All the while, Operation Noah was taking place at Kariba under the command of Rupert Fothergill. This involved the rescue of all manner of animals from the rising tide of the lake after the Kariba dam wall had been completed. Peter was marginally involved in this from the aspect of collecting samples of blood from some of the animals. These samples would be sent off to Salisbury (as the Capital was named in those days) to be tested from trypanasomiasis, a protozoa causing sleeping sickness which affects both animals and humans. Testse fly were abundant at the time, and quite a nuisance. The sting of their proboscis as it stabbed into the skin was very painful, would itch for a long time, and a hard, red, hot lump would appear on the site, but sleeping sickness itself was rare. Peter got along with Rupert most of the time but the one occasion when they clashed was when Peter told him he had to collect blood from the animals as they came off the rescue boats to see if they were carrying tryps. Rupert was admant that by the time these animals were brought to shore they had suffered enough trauma, and to now have to wait for their final freedom while a sample of blood was taken from their ear veins was going too far. However, he was at last persuaded that the research was necessary and the sampling went ahead. It took only a few seconds.
One day Peter was called to the Operation Noah camp and asked if he could take over the care of a baby elephant which had been found stranded on one of the islands that had formed on the lake. The story was that a small herd of elephants had been reported as being reluctant to move off this particular island and the water was gradually rising. The rescue team went over in a boat to encourage the herd to leave. This was successful in part as the elephants, with a great deal of trumpeting and ear flapping, reluctantly splashed off into the water and swam the considerable distance to the mainland. But one young elephant had been left behind. Peter agreed to look after it and the youngster was transported to our home a few days later after we had had time to erect a suitable enclosure for him. He duly arrived and we decided that as this was a Tsetse Operations camp we would name him Tsetse.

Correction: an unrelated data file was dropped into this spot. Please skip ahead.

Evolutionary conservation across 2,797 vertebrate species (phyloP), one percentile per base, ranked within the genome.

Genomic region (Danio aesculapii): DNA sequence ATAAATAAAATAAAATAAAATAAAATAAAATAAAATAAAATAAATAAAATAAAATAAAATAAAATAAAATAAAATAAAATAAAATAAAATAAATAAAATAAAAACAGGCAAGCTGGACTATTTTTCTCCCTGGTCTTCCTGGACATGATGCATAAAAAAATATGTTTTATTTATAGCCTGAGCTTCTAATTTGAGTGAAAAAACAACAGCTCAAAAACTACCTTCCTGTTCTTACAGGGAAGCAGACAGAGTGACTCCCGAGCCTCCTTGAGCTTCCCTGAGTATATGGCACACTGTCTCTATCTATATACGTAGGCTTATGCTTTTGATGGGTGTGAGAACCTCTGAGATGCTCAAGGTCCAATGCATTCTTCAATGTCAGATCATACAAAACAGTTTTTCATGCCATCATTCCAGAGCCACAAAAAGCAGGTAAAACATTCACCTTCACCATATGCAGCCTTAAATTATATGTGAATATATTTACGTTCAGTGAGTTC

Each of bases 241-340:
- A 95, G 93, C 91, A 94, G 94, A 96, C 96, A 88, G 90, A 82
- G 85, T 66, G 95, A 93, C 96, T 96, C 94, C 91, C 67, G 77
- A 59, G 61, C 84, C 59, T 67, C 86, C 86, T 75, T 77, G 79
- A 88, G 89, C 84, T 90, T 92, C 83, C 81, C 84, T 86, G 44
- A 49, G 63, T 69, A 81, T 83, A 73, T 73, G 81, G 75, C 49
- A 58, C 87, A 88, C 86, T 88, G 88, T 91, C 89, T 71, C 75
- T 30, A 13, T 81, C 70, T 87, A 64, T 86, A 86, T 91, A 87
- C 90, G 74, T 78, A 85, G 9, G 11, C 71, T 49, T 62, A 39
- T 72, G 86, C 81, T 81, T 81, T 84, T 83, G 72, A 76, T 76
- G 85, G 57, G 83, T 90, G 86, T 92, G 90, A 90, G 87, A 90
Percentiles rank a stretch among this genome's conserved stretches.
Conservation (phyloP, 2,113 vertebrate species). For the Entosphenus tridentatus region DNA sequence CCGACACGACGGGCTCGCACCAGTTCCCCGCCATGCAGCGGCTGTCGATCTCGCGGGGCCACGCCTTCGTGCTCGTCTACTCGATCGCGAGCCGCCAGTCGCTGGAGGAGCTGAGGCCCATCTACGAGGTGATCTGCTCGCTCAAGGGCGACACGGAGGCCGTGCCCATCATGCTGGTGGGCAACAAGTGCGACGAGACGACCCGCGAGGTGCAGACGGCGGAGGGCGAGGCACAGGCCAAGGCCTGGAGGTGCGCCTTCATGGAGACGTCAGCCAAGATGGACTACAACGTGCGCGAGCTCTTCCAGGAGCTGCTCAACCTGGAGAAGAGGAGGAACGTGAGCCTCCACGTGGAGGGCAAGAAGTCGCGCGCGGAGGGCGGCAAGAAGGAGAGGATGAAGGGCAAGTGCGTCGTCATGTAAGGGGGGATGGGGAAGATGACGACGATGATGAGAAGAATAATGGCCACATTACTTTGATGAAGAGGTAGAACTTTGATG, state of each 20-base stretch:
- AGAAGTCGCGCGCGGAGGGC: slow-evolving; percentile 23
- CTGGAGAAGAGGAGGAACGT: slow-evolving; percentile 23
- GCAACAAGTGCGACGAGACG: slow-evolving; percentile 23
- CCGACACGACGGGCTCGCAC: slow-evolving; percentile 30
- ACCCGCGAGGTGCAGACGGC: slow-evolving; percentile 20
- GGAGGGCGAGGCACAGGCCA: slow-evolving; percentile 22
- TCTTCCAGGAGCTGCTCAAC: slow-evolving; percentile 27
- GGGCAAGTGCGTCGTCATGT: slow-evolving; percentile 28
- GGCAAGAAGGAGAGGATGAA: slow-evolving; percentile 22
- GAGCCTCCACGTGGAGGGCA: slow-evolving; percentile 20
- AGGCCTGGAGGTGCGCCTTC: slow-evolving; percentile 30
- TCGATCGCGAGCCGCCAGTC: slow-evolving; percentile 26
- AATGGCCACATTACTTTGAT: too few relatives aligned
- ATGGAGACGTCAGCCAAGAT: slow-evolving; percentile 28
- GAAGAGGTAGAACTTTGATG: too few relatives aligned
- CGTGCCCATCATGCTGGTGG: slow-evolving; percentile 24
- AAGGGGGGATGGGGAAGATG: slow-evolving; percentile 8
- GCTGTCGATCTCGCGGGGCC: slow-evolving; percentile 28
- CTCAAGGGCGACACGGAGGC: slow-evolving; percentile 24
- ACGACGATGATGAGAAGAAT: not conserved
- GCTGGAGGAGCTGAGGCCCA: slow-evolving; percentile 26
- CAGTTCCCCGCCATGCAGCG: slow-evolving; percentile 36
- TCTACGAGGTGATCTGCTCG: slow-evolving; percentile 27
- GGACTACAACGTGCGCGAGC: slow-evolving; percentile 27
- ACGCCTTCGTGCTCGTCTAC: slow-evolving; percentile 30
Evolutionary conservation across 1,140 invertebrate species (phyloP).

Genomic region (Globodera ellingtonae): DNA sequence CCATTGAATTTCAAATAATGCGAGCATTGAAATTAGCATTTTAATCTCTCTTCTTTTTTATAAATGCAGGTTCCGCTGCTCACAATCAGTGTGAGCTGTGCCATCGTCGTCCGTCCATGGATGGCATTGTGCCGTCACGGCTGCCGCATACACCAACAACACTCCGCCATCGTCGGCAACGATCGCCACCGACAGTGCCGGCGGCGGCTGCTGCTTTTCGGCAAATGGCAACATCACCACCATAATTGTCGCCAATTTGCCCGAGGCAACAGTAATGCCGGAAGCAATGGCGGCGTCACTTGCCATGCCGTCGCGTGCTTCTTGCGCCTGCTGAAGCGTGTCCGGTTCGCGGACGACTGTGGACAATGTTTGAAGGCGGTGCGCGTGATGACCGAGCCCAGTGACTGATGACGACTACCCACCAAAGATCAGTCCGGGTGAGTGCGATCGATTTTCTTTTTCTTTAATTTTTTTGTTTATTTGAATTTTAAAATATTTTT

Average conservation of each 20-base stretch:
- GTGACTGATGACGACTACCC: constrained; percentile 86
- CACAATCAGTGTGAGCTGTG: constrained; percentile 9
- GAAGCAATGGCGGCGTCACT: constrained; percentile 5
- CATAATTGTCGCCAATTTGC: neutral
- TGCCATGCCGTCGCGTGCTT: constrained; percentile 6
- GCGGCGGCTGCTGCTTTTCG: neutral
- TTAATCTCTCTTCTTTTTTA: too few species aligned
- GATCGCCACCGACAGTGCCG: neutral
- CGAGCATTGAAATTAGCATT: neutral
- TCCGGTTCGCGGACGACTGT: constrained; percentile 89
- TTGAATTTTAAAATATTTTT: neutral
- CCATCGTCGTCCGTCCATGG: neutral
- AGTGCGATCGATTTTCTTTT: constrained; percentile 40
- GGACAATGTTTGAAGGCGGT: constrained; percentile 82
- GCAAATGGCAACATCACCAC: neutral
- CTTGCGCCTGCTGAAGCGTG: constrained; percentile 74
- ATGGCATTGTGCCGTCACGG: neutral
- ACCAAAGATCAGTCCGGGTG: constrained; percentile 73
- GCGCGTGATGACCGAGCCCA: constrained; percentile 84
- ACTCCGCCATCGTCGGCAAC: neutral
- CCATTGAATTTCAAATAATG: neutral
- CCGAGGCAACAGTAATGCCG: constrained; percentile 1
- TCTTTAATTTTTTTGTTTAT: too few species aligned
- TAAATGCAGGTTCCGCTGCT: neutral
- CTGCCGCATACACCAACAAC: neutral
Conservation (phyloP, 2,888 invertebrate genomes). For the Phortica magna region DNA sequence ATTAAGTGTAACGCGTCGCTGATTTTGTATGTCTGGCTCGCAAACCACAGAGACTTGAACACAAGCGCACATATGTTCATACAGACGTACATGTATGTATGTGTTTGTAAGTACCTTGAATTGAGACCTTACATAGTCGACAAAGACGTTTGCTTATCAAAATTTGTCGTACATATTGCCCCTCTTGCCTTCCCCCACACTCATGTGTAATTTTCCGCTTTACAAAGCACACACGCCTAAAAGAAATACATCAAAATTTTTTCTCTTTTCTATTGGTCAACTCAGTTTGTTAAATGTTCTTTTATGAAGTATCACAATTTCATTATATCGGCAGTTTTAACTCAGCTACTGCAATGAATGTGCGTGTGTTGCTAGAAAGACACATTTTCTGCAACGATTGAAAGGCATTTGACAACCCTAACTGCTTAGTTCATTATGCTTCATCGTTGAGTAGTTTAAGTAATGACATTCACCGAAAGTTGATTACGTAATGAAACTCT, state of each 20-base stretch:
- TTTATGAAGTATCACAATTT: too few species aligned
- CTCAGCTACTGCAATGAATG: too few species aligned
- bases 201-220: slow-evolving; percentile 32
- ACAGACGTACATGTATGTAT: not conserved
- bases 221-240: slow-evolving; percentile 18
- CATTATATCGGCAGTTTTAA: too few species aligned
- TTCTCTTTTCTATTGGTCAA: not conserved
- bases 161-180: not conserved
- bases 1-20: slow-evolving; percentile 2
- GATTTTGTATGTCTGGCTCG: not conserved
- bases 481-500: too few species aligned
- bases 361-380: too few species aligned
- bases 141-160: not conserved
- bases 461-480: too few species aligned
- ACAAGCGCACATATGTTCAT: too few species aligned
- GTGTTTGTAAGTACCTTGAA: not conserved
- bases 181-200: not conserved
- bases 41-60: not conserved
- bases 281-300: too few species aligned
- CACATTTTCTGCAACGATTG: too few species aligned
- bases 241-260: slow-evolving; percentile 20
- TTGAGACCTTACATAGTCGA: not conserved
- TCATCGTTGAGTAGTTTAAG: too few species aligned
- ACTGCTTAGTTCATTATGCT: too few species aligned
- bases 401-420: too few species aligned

Peter commissioned Sabu, one of the fly catching team, to look after Tsetse. Sabu, Tsetse and Pixie the baboon soon became quite an attraction. Sabu would walk beside Tsetse with Pixie on his shoulder and take them to the nearby fishing camp for the tourists to see. They became more famous when a UK newspaper from Peter’s home town heard about him and came and did a write-up.
Sabu and Tsetse with a visitor
Unfortunately Tsetse had not been weaned and this involved feeding him from a large yellow plastic bowl containing a formula that had been decided by some experts consisting of milk, eggs, rice, vitamins and bread. Should his feeding been delayed for any reason Tsetse would become very impatient and trundle into the kitchen searching for it. It was always a job to get him out, necessitating calling in two or three of the workers to come and get behind him to push him back outside.
Not long after the arrival of Tsetse, I went to the Kariba Hospital for the birth of our beautiful daughter. From the moment she came home she was the centre of attention. Pixie was most intrigued but we had to watch her carefully. We introduced her to Tsetse who would sniff her little face delicately with his trunk.
Tsetse’s story ends sadly though. After a few months, and over time, he began to get weak. One morning Sabu came to tell us that he wouldn’t get up and later that day he passed away. It was arranged for his body to be taken to Salisbury where it was discovered he had hook worm in his liver. It was a wonderful time and privilege for us to have had him in our care, he was such a darling.